Hubby built me another raised vegetable bed in our back yard this weekend (all from reclaimed free wood).  This will be the 3rd box, since I started my simple vegetable garden.   In the boxes I have growing, beans, peas, rhubarb, swiss chard, spinach, kale, radish,lettuce, tomatoes, spagetti squash, garlic and various herbs - such as oregano, lemon thyme, tarragon, parsley, cilantro, basil and dill.   Each year I try to rotate the vegetables so that the soil isn't robbed of it's nutrients. 

Some things I learned about raised vegetable beds:

1.  Easy and cheap to build when you use scrap wood.
2.  Easy to maintain.
3.  Not as much bending over as the beds are higher than regular beds
4.  Little weeds grow and if they do - it's easy to reach
5.  Dry out faster - so may require more watering.  
6.  Can start cool weather vegetables earlier as the ground in the raised beds warm up faster than the ground.

This year splurged on a soaker hose so I'm not carrying so many buckets of water back and forth from the water barrels.  And will also be mulching this year so the beds don't dry out too fast.  Now, if it would only rain !  and fill up the rain barrels again.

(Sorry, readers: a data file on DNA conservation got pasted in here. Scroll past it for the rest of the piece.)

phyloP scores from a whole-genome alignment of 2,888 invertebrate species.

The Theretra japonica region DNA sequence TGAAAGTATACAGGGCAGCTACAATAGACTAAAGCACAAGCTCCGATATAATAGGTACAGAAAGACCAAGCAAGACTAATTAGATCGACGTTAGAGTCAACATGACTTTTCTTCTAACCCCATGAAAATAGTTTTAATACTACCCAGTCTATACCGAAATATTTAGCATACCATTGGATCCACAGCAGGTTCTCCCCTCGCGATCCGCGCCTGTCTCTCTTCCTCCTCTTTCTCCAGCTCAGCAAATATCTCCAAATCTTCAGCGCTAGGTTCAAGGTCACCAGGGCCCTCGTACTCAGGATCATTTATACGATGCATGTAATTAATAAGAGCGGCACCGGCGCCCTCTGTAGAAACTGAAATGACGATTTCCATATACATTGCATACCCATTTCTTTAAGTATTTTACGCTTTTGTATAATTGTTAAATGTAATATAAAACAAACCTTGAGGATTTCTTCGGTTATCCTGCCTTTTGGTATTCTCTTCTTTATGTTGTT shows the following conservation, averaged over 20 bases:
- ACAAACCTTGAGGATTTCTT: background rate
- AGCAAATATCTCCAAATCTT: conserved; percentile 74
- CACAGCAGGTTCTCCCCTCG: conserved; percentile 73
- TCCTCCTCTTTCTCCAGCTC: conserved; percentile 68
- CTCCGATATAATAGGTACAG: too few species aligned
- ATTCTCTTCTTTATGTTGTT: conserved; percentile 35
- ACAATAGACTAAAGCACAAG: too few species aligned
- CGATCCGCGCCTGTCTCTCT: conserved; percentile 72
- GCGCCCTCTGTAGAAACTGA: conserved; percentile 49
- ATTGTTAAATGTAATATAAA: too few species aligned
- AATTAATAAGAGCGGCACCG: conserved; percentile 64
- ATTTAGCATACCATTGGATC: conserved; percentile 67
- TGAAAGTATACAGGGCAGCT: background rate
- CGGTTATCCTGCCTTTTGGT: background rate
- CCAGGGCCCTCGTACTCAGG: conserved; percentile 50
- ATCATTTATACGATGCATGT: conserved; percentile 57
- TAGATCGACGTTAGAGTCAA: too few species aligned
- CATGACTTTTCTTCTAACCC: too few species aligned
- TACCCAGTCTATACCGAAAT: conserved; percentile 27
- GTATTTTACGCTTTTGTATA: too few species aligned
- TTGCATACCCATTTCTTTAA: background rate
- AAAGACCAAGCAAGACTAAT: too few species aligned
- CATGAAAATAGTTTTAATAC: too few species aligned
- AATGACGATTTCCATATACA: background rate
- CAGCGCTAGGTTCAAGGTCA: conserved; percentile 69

Columbine - reseeded itself in the corner of one of the raised beds

Monday, May 21, 2012

Field Trip - Alpaca Farm

Our Knitters Guild recently went on a "field trip" to an Alpaca Farm.  We had a fun morning at the farm.  The tour started with a "talk", where we learned all about alpacas, where they come from, what they eat, about their coats - shearing the fleece and how the fleece is used in making wool and wool blends.  Alpaca fleece is very soft and hypoallergenic because it doesn't contain lanolin like sheep wool does.

The farm also had it's own mill on the premises, where we saw the various stages of how the fleece becomes a skein of yarn -- From washing, drying, carding, and spinning.    I understand now why a skein of natural yarn can be so expensive, considering all the stages it must go through before you can start knitting and crocheting.  

fleece drying after being washed

Alpaca fleece 
some dyed fleece

Friday, May 18, 2012